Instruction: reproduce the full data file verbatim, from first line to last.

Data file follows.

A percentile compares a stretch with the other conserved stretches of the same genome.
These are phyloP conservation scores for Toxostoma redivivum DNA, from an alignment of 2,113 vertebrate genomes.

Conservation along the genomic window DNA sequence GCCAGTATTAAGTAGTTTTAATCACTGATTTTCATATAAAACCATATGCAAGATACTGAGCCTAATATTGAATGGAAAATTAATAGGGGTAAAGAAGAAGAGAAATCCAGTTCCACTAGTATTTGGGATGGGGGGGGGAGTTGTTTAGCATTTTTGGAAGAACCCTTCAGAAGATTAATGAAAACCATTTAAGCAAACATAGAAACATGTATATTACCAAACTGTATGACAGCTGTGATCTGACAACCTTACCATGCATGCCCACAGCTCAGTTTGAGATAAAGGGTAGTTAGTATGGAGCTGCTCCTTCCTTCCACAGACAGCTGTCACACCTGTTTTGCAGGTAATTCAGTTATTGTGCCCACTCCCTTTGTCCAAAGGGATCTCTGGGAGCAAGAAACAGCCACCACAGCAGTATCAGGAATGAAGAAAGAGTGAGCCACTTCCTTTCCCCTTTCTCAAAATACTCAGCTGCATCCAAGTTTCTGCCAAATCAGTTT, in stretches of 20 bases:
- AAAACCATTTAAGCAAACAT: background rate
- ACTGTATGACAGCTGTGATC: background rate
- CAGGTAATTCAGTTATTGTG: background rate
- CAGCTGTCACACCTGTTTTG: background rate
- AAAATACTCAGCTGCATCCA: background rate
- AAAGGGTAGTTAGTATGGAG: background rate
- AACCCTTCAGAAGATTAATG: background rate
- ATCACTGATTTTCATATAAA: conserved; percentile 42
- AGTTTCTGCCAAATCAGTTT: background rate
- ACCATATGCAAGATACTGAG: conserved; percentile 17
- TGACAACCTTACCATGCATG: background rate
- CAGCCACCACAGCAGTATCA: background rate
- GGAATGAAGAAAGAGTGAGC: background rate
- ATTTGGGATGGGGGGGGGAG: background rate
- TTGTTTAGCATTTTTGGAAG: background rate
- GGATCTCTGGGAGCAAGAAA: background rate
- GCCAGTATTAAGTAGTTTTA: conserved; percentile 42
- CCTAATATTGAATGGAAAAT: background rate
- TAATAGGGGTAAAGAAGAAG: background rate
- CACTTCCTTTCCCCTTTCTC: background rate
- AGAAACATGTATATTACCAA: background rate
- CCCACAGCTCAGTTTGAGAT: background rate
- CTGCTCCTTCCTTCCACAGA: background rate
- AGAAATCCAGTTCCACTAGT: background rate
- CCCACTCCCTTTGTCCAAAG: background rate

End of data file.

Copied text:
A percentile compares a stretch with the other conserved stretches of the same genome.
These are phyloP conservation scores for Toxostoma redivivum DNA, from an alignment of 2,113 vertebrate genomes.

Conservation along the genomic window DNA sequence GCCAGTATTAAGTAGTTTTAATCACTGATTTTCATATAAAACCATATGCAAGATACTGAGCCTAATATTGAATGGAAAATTAATAGGGGTAAAGAAGAAGAGAAATCCAGTTCCACTAGTATTTGGGATGGGGGGGGGAGTTGTTTAGCATTTTTGGAAGAACCCTTCAGAAGATTAATGAAAACCATTTAAGCAAACATAGAAACATGTATATTACCAAACTGTATGACAGCTGTGATCTGACAACCTTACCATGCATGCCCACAGCTCAGTTTGAGATAAAGGGTAGTTAGTATGGAGCTGCTCCTTCCTTCCACAGACAGCTGTCACACCTGTTTTGCAGGTAATTCAGTTATTGTGCCCACTCCCTTTGTCCAAAGGGATCTCTGGGAGCAAGAAACAGCCACCACAGCAGTATCAGGAATGAAGAAAGAGTGAGCCACTTCCTTTCCCCTTTCTCAAAATACTCAGCTGCATCCAAGTTTCTGCCAAATCAGTTT, in stretches of 20 bases:
- AAAACCATTTAAGCAAACAT: background rate
- ACTGTATGACAGCTGTGATC: background rate
- CAGGTAATTCAGTTATTGTG: background rate
- CAGCTGTCACACCTGTTTTG: background rate
- AAAATACTCAGCTGCATCCA: background rate
- AAAGGGTAGTTAGTATGGAG: background rate
- AACCCTTCAGAAGATTAATG: background rate
- ATCACTGATTTTCATATAAA: conserved; percentile 42
- AGTTTCTGCCAAATCAGTTT: background rate
- ACCATATGCAAGATACTGAG: conserved; percentile 17
- TGACAACCTTACCATGCATG: background rate
- CAGCCACCACAGCAGTATCA: background rate
- GGAATGAAGAAAGAGTGAGC: background rate
- ATTTGGGATGGGGGGGGGAG: background rate
- TTGTTTAGCATTTTTGGAAG: background rate
- GGATCTCTGGGAGCAAGAAA: background rate
- GCCAGTATTAAGTAGTTTTA: conserved; percentile 42
- CCTAATATTGAATGGAAAAT: background rate
- TAATAGGGGTAAAGAAGAAG: background rate
- CACTTCCTTTCCCCTTTCTC: background rate
- AGAAACATGTATATTACCAA: background rate
- CCCACAGCTCAGTTTGAGAT: background rate
- CTGCTCCTTCCTTCCACAGA: background rate
- AGAAATCCAGTTCCACTAGT: background rate
- CCCACTCCCTTTGTCCAAAG: background rate